The Perils of Prosperity, 1914-1932

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University of Chicago Press, 2010 M05 7 - 332 páginas
Beginning with Woodrow Wilson and U.S. entry into World War I and closing with the Great Depression, The Perils of Prosperity traces the transformation of America from an agrarian, moralistic, isolationist nation into a liberal, industrialized power involved in foreign affairs in spite of itself.

William E. Leuchtenburg's lively yet balanced account of this hotly debated era in American history has been a standard text for many years. This substantial revision gives greater weight to the roles of women and minorities in the great changes of the era and adds new insights into literature, the arts, and technology in daily life. He has also updated the lists of important dates and resources for further reading.

“This book gives us a rare opportunity to enjoy the matured interpretation of an American Historian who has returned to the story and seen how recent decades have added meaning and vividness to this epoch of our history.”—Daniel J. Boorstin, from the Preface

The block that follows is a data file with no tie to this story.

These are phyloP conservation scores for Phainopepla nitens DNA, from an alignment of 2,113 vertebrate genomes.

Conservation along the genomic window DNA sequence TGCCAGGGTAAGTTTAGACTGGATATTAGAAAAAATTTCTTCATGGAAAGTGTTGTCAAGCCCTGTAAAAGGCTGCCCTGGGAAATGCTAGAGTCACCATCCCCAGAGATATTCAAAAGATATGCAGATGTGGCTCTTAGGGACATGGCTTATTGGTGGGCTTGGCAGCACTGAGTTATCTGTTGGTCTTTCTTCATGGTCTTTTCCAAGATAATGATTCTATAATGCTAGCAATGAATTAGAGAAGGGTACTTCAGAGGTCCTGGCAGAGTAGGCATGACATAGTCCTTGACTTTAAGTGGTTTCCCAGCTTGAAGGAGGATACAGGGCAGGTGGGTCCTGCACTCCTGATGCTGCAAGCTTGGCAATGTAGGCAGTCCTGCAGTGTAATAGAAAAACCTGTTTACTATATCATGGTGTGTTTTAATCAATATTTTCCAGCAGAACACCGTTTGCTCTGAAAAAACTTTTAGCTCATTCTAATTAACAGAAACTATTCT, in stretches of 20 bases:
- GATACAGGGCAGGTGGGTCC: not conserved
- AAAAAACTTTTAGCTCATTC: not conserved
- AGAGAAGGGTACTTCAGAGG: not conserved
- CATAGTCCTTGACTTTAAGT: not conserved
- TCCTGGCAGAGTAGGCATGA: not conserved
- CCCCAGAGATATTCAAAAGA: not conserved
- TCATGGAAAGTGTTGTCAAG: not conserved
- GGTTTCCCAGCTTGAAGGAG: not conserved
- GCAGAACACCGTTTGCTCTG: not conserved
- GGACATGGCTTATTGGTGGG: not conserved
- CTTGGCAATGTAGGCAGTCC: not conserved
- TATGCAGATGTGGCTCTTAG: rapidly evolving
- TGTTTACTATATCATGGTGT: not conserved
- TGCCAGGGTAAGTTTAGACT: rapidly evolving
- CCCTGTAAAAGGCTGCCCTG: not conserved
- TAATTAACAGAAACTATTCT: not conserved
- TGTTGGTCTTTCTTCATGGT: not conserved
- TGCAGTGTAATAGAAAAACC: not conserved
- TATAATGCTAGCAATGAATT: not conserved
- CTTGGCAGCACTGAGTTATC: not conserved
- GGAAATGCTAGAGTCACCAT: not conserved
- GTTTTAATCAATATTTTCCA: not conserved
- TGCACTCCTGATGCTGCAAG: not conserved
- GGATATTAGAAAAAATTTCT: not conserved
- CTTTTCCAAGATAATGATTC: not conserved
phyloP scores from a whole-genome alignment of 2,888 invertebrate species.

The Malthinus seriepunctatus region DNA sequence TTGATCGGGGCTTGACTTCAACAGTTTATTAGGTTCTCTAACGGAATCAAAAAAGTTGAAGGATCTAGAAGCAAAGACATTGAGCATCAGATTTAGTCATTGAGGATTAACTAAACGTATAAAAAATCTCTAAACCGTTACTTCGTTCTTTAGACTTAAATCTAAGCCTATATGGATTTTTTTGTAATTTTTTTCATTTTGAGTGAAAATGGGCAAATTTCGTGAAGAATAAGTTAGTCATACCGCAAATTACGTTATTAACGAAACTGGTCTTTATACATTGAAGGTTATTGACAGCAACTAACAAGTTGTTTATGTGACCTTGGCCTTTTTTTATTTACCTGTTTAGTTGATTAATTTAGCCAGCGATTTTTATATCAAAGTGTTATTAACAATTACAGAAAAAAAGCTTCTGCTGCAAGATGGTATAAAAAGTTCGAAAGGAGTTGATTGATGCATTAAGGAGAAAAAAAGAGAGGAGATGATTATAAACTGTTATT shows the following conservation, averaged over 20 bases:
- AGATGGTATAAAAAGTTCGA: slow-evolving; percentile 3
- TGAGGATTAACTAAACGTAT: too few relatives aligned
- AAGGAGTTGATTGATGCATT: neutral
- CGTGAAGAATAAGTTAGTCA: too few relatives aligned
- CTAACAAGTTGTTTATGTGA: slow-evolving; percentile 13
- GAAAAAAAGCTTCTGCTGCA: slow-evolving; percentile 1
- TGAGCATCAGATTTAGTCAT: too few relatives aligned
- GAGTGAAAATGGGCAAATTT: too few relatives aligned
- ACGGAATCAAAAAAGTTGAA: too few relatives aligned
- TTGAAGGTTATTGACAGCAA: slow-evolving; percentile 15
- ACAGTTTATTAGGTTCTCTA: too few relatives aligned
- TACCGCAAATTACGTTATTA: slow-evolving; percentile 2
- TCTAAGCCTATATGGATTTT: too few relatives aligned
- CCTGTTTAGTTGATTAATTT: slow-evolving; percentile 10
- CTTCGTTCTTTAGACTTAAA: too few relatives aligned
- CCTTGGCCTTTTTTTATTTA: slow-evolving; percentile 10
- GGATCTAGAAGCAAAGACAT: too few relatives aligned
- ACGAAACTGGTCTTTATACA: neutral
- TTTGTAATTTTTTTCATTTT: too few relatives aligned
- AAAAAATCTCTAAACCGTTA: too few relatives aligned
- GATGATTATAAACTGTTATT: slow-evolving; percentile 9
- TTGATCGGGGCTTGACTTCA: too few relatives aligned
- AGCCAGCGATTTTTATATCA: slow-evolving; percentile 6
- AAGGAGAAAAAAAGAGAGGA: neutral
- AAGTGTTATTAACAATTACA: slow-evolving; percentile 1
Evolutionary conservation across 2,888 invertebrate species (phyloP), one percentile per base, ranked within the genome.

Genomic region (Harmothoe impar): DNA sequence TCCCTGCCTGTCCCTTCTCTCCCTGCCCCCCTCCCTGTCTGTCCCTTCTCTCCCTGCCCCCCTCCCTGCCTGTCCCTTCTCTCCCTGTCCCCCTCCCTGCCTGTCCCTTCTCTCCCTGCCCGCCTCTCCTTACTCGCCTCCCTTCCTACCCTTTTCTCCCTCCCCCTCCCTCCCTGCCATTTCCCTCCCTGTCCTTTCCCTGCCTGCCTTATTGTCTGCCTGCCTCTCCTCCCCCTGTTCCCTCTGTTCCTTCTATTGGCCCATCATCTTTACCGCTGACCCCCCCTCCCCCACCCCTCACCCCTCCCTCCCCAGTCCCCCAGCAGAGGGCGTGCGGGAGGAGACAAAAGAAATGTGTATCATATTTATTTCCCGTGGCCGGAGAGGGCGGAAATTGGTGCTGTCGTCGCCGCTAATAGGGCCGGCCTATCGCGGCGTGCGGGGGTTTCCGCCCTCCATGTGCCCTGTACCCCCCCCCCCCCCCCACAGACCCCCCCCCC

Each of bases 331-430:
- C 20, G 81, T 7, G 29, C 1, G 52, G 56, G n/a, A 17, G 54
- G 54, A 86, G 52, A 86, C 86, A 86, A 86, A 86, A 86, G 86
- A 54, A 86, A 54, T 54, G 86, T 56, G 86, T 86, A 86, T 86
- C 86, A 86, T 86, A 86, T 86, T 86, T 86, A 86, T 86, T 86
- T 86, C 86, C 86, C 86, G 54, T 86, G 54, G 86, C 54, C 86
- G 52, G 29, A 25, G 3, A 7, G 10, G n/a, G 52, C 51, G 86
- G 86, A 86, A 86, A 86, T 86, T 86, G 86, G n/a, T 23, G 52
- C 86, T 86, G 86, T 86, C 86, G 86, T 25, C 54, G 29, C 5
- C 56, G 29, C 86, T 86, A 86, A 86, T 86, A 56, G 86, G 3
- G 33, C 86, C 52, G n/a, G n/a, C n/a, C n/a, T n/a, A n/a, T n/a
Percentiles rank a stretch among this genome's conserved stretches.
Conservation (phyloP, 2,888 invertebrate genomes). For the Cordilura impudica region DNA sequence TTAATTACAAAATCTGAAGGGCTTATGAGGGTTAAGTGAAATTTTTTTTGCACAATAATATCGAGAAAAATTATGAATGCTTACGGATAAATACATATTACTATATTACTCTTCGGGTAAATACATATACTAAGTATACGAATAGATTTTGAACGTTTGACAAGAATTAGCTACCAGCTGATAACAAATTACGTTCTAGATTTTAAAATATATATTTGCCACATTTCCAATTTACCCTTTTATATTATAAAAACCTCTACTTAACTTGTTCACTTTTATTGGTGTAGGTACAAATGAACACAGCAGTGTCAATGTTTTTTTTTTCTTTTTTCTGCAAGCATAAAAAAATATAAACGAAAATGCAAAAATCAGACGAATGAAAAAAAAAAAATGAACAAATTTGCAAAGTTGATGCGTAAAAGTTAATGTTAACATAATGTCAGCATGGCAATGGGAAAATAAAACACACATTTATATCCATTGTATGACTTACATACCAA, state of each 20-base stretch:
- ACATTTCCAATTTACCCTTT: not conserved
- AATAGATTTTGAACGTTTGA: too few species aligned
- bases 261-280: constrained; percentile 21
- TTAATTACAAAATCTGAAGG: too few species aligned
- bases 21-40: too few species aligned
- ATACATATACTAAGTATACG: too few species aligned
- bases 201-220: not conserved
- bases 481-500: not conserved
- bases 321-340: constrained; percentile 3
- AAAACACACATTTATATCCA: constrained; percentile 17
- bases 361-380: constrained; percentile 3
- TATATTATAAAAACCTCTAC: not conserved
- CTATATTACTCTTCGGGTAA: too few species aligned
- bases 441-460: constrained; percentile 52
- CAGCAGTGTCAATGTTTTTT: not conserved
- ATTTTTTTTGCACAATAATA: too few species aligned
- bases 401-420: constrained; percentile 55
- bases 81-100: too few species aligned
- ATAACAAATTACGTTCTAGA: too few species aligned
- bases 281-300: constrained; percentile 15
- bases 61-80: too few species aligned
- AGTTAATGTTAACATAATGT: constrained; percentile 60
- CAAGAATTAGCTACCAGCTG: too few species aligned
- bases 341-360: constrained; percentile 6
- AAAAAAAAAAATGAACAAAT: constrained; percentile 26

Dentro del libro

Contenido

Prologue
1
1 Armageddon
11
2 Innocents Abroad
30
3 The Fourteenth Point
49
4 Red Scare
66
5 The Politics of Normalcy
84
6 The Reluctant Giant
104
7 Tired Radicals
120
10 The Second Industrial Revolution
178
11 Political Fundamentalism
203
12 The Sidewalks of New York
225
13 Smashup
241
Epilogue
265
Important Dates
271
Suggested Reading
275
Acknowledgments
297

8 A Botched Civilization
141
9 The Revolution in Morals
157

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Acerca del autor (2010)

William E. Leuchtenburg is William Rand Kenan Professor Emeritus at the University of North Carolina at Chapel Hill and the author of numerous books on twentieth-century American history, including the Bancroft Prize-winning Franklin D. Roosevelt and the New Deal, 1932-1940.

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